PAPER MAG: "Fantastic Plastic" 10 MUST SEE ART SHOWS OPENING THIS WEEK

CRUSH CURATORIAL opens a group show called 'Fantastic Plastic" on May 25 6-8PM, up until June 24.  The artists-- Genesis Belanger, Jaqueline Cedar, Vanessa Gully-Santiago, Hein Koh, Christopher Lin, Rose Nestler and Elisa Soliven -- "Play with their own vulnerability as they make public the tearful smirk of one who finds humor in defeat." 

Eva O'Leary "Spitting Image" in THE NEW YORKER Photo Booth

What Teen-Age Girls See When They Look in the Mirror
http://www.newyorker.com/culture/photo-booth/what-teen-age-girls-see-when-they-look-in-the-mirror

In her series “Spitting Image,” Eva O’Leary photographs teen-age girls examining their own reflections. The mirror they use is a two-way; O’Leary positioned her camera behind it, so that we see the girls caught in the act of looking. The photos are alarmingly intimate, unguarded, and open. Think of them as the anti-selfie, that punishingly idealized form.

Alexandra Schwartz for THE NEW YORKER

 

PRESS RELEASE: Eva O'Leary

Eva O’Leary

Spitting Image

April 6 - May 6, 2017

CRUSH CURATORIAL is pleased to present Spitting Image, Eva O’Leary’s New York solo debut exhibition which opens April 6th, 6-8 pm and runs through May 6th, 2017.

The women in Spitting Image are not vain or pitiable, nor are they comfortable in their own skin. They are young women who—like most women in this country—have been inundated by imagery that projects the fantasies of others onto their bodies, teaching them to suppress their desires, values, personality, and flaws. Spitting Image presents a group of photographs and videos that examines the relationship between gender, image, commerce, and identity through found and re-performed beauty rituals.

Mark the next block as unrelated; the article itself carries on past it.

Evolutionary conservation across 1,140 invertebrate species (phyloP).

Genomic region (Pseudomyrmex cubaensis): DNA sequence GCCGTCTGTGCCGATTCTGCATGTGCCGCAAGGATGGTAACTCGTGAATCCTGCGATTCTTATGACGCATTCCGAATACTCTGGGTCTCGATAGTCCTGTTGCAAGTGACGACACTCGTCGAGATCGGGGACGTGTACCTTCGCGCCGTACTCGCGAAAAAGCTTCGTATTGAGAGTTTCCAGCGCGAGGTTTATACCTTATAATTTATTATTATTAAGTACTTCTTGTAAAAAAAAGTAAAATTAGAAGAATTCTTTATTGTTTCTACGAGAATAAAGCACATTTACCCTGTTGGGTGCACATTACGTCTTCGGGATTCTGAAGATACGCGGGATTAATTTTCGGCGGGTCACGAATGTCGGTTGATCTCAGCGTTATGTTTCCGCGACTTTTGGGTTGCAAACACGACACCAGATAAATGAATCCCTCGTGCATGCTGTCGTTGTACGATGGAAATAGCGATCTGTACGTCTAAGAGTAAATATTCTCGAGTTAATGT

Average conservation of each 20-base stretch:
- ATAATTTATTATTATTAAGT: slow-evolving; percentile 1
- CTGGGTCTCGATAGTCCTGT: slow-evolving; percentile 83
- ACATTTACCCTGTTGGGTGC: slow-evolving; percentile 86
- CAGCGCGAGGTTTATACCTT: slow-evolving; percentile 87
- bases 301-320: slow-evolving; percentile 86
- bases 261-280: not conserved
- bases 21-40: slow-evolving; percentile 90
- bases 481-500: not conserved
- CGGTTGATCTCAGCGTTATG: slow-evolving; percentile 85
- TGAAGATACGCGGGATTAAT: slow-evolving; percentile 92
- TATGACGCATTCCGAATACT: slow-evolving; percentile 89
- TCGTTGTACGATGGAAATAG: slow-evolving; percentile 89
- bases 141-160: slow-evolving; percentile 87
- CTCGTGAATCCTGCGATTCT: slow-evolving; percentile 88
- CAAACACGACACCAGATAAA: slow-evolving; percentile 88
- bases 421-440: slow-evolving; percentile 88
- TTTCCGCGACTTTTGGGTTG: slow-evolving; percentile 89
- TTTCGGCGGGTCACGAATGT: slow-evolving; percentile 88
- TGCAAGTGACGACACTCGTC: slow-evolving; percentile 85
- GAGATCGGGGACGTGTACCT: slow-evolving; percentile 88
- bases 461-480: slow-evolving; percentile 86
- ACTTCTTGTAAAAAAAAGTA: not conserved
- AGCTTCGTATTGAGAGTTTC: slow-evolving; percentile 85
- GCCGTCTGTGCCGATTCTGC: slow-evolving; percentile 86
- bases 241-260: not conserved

At the center of the exhibition is a video and a group of portraits that depict adolescent girls reacting to their own image through a two-way mirror. The still images pair the girls’ unsettling vulnerability with the blank backdrop of a yearbook photo and the glowing light and clarity of a glamor shot. The video, which shows the girls in the act of posing, reveals the dueling anxiety and confidence of young women learning to manage the endless and intricate modulation of their own image. In another video—one that can be seen as the inverse of the first—O’Leary strings together a sequence of selfies (found online) in which an accidental camera flash obscures the subject’s face in the mirror and relegates glimpses of bodies to the periphery of the frame. While the video of adolescent girls posing uses mirrors to reveal the particularity of character apparent in even the most self-conscious acts, the video of the found mirror selfies focuses our attention on the erosion of individuality in the age of social media. The tension implied between the two videos—that the mirror is simultaneously a site of claiming and losing individuality and power—is the definitive tension of this body of work.

 

O’Leary’s images and videos can be as slick and sweet as a glossy magazine, but it’s the clarity of their details—the texture of face paint settling over pores, stray hairs and furrowed brows, or a girl un-rumpling her shirt—that unmasks the bilious unreality at the heart of commercial imagery of women. And, while the toxicity of commercial imagery is one of its central concerns, Spitting Image is not a simplistic takedown. Watching O’Leary’s subjects watch themselves emphasizes the impossibility of separating out which acts of self presentation are resistance to beauty norms and which are capitulations. Spitting Image is a nuanced portrait of the psychological space in which women must balance their own identities, insecurities, and desires with the ever-present reality of imagery that is insistently, but seductively, unreal.

 

---Sylvie McNamara


Eva O’Leary (b.1989) was named a Foam Talent in 2014, and has exhibited in solo and group exhibitions within the United States and abroad, including at the Serpentine Gallery (London), l'Atelier Néerlandais (Paris), and Danziger Gallery (New York). Her work has appeared in various publications, including The New York Times ‘T’, WIRED Magazine, and The Huffington Post. She received a BFA from California College of the Arts in 2012, and an MFA from Yale in 2016. In 2017 she was the recipient of the Vontobel Contemporary Photography Prize. She currently lives and works between New York and Pennsylvania.  

 

This exhibit contains flashing lights.  People who are sensitive to flashing lights, please use caution.